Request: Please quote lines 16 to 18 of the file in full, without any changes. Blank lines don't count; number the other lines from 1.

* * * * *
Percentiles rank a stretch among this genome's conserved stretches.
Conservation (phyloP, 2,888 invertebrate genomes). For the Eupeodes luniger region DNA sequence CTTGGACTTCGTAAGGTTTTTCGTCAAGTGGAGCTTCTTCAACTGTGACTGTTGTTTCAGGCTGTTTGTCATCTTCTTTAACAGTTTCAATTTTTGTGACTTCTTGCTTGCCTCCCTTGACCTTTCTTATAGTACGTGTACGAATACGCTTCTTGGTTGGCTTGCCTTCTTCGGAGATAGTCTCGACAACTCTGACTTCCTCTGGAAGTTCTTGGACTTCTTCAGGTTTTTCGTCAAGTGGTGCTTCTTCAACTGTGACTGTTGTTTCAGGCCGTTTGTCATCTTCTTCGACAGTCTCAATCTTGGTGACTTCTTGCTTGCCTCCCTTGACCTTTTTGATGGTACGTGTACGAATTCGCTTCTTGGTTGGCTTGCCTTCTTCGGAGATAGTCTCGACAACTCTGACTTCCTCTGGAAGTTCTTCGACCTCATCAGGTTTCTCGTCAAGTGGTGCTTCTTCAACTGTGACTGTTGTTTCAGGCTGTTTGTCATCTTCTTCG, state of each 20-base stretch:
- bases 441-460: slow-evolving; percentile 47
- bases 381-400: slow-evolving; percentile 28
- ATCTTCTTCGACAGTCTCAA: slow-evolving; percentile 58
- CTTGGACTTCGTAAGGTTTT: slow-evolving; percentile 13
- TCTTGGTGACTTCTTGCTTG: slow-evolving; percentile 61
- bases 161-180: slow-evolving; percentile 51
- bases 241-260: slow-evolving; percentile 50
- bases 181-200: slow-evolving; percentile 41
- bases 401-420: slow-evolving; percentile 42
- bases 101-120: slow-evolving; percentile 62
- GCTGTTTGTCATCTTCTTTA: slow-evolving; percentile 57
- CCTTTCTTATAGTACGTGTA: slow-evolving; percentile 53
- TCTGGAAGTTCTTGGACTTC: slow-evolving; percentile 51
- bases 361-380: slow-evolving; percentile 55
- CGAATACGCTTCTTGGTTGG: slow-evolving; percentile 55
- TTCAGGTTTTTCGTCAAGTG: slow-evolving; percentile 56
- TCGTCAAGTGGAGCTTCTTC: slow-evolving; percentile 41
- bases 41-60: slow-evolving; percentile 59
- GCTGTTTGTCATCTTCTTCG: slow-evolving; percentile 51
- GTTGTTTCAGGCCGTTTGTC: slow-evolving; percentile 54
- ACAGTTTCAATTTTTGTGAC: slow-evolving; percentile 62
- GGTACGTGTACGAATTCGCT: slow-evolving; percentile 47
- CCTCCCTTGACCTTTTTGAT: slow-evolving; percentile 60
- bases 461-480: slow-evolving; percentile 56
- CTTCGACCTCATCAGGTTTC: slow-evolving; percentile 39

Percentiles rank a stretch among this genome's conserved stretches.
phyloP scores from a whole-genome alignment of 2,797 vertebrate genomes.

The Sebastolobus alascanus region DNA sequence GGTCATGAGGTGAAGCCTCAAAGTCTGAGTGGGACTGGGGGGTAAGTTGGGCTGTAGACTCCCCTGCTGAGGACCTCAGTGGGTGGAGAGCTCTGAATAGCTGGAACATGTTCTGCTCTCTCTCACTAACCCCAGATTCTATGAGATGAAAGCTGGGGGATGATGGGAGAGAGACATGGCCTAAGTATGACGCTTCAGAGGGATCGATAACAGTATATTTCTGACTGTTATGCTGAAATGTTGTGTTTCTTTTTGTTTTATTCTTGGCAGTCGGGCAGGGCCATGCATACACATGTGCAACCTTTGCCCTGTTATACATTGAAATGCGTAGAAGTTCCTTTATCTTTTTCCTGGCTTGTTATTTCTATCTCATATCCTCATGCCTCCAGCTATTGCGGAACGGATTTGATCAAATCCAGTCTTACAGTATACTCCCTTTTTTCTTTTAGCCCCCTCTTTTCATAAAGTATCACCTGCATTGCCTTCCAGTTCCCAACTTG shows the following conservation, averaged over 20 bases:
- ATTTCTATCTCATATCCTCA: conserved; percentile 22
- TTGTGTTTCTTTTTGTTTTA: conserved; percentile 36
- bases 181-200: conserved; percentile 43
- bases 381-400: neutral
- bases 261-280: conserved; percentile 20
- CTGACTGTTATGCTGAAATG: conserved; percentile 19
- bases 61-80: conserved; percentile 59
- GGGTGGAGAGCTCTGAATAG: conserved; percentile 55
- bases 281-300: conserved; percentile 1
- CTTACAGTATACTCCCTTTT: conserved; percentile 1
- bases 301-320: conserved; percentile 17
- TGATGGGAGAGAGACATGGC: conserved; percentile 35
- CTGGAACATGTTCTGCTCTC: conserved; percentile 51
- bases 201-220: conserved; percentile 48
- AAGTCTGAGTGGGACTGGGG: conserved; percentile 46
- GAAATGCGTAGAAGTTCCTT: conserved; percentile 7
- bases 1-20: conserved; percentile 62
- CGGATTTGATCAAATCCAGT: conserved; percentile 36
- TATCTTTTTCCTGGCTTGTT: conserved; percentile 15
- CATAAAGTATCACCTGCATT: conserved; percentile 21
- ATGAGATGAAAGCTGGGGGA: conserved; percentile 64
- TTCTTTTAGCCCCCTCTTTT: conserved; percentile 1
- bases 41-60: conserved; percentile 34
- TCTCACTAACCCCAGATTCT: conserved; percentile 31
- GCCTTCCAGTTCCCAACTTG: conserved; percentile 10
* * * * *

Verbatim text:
- bases 361-380: slow-evolving; percentile 55
- CGAATACGCTTCTTGGTTGG: slow-evolving; percentile 55
- TTCAGGTTTTTCGTCAAGTG: slow-evolving; percentile 56